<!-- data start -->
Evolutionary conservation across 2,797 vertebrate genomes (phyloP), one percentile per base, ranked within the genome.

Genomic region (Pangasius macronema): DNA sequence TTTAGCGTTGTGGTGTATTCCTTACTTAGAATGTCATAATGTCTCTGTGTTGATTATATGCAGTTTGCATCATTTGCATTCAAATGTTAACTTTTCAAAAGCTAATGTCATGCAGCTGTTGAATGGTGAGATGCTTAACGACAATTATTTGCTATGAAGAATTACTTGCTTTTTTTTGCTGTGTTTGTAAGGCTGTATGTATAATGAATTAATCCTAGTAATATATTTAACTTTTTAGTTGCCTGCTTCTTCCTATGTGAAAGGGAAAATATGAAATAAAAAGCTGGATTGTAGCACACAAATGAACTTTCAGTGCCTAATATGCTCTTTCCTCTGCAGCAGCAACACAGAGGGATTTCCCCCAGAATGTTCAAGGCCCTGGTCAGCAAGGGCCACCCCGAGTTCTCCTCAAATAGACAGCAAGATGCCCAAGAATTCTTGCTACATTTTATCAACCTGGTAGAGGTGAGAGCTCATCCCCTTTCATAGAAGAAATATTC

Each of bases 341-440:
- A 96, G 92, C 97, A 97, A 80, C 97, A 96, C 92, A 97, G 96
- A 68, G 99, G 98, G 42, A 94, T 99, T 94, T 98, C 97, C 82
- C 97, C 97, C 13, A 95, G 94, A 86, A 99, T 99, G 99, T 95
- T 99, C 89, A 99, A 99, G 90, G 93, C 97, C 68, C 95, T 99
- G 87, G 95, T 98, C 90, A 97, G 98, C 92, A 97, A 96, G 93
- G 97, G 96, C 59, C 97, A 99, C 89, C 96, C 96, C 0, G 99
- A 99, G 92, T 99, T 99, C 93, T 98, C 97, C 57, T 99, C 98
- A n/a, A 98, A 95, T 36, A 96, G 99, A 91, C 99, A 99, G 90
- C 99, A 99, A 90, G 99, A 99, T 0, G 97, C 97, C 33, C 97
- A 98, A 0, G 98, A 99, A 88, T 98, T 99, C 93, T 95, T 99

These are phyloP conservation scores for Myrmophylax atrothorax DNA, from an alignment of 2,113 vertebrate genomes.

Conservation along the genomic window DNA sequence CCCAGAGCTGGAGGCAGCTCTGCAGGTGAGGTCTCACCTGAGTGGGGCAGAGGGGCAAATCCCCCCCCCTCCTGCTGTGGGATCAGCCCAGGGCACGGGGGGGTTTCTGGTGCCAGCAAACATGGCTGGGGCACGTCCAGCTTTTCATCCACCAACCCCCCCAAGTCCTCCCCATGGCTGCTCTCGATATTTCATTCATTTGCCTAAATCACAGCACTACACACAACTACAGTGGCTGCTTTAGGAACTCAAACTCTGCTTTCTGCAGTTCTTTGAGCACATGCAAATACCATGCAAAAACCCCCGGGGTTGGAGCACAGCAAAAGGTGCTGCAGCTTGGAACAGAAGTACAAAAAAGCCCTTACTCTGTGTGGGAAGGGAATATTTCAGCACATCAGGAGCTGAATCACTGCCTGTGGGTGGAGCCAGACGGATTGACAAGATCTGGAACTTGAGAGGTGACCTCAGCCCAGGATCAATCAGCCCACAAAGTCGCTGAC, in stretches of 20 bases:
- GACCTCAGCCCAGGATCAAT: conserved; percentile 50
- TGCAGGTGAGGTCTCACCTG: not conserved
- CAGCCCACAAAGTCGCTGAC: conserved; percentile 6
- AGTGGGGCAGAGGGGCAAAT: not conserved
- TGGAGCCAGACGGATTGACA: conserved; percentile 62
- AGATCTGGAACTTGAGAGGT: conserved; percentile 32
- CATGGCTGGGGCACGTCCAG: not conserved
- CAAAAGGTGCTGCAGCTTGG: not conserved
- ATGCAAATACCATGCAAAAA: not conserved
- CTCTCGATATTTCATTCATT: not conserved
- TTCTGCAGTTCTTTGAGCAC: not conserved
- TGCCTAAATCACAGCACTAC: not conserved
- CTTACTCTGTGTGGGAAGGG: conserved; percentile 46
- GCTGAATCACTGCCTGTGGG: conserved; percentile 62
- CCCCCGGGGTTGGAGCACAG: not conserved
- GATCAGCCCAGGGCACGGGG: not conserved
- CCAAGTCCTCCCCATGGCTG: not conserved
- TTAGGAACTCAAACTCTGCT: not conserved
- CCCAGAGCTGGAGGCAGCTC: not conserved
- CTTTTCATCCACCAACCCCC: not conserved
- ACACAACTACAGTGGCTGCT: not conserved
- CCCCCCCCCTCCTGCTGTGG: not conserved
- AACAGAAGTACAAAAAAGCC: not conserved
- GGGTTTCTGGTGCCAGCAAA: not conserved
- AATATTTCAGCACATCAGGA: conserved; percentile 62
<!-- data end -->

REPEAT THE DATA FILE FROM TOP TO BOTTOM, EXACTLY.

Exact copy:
Evolutionary conservation across 2,797 vertebrate genomes (phyloP), one percentile per base, ranked within the genome.

Genomic region (Pangasius macronema): DNA sequence TTTAGCGTTGTGGTGTATTCCTTACTTAGAATGTCATAATGTCTCTGTGTTGATTATATGCAGTTTGCATCATTTGCATTCAAATGTTAACTTTTCAAAAGCTAATGTCATGCAGCTGTTGAATGGTGAGATGCTTAACGACAATTATTTGCTATGAAGAATTACTTGCTTTTTTTTGCTGTGTTTGTAAGGCTGTATGTATAATGAATTAATCCTAGTAATATATTTAACTTTTTAGTTGCCTGCTTCTTCCTATGTGAAAGGGAAAATATGAAATAAAAAGCTGGATTGTAGCACACAAATGAACTTTCAGTGCCTAATATGCTCTTTCCTCTGCAGCAGCAACACAGAGGGATTTCCCCCAGAATGTTCAAGGCCCTGGTCAGCAAGGGCCACCCCGAGTTCTCCTCAAATAGACAGCAAGATGCCCAAGAATTCTTGCTACATTTTATCAACCTGGTAGAGGTGAGAGCTCATCCCCTTTCATAGAAGAAATATTC

Each of bases 341-440:
- A 96, G 92, C 97, A 97, A 80, C 97, A 96, C 92, A 97, G 96
- A 68, G 99, G 98, G 42, A 94, T 99, T 94, T 98, C 97, C 82
- C 97, C 97, C 13, A 95, G 94, A 86, A 99, T 99, G 99, T 95
- T 99, C 89, A 99, A 99, G 90, G 93, C 97, C 68, C 95, T 99
- G 87, G 95, T 98, C 90, A 97, G 98, C 92, A 97, A 96, G 93
- G 97, G 96, C 59, C 97, A 99, C 89, C 96, C 96, C 0, G 99
- A 99, G 92, T 99, T 99, C 93, T 98, C 97, C 57, T 99, C 98
- A n/a, A 98, A 95, T 36, A 96, G 99, A 91, C 99, A 99, G 90
- C 99, A 99, A 90, G 99, A 99, T 0, G 97, C 97, C 33, C 97
- A 98, A 0, G 98, A 99, A 88, T 98, T 99, C 93, T 95, T 99

These are phyloP conservation scores for Myrmophylax atrothorax DNA, from an alignment of 2,113 vertebrate genomes.

Conservation along the genomic window DNA sequence CCCAGAGCTGGAGGCAGCTCTGCAGGTGAGGTCTCACCTGAGTGGGGCAGAGGGGCAAATCCCCCCCCCTCCTGCTGTGGGATCAGCCCAGGGCACGGGGGGGTTTCTGGTGCCAGCAAACATGGCTGGGGCACGTCCAGCTTTTCATCCACCAACCCCCCCAAGTCCTCCCCATGGCTGCTCTCGATATTTCATTCATTTGCCTAAATCACAGCACTACACACAACTACAGTGGCTGCTTTAGGAACTCAAACTCTGCTTTCTGCAGTTCTTTGAGCACATGCAAATACCATGCAAAAACCCCCGGGGTTGGAGCACAGCAAAAGGTGCTGCAGCTTGGAACAGAAGTACAAAAAAGCCCTTACTCTGTGTGGGAAGGGAATATTTCAGCACATCAGGAGCTGAATCACTGCCTGTGGGTGGAGCCAGACGGATTGACAAGATCTGGAACTTGAGAGGTGACCTCAGCCCAGGATCAATCAGCCCACAAAGTCGCTGAC, in stretches of 20 bases:
- GACCTCAGCCCAGGATCAAT: conserved; percentile 50
- TGCAGGTGAGGTCTCACCTG: not conserved
- CAGCCCACAAAGTCGCTGAC: conserved; percentile 6
- AGTGGGGCAGAGGGGCAAAT: not conserved
- TGGAGCCAGACGGATTGACA: conserved; percentile 62
- AGATCTGGAACTTGAGAGGT: conserved; percentile 32
- CATGGCTGGGGCACGTCCAG: not conserved
- CAAAAGGTGCTGCAGCTTGG: not conserved
- ATGCAAATACCATGCAAAAA: not conserved
- CTCTCGATATTTCATTCATT: not conserved
- TTCTGCAGTTCTTTGAGCAC: not conserved
- TGCCTAAATCACAGCACTAC: not conserved
- CTTACTCTGTGTGGGAAGGG: conserved; percentile 46
- GCTGAATCACTGCCTGTGGG: conserved; percentile 62
- CCCCCGGGGTTGGAGCACAG: not conserved
- GATCAGCCCAGGGCACGGGG: not conserved
- CCAAGTCCTCCCCATGGCTG: not conserved
- TTAGGAACTCAAACTCTGCT: not conserved
- CCCAGAGCTGGAGGCAGCTC: not conserved
- CTTTTCATCCACCAACCCCC: not conserved
- ACACAACTACAGTGGCTGCT: not conserved
- CCCCCCCCCTCCTGCTGTGG: not conserved
- AACAGAAGTACAAAAAAGCC: not conserved
- GGGTTTCTGGTGCCAGCAAA: not conserved
- AATATTTCAGCACATCAGGA: conserved; percentile 62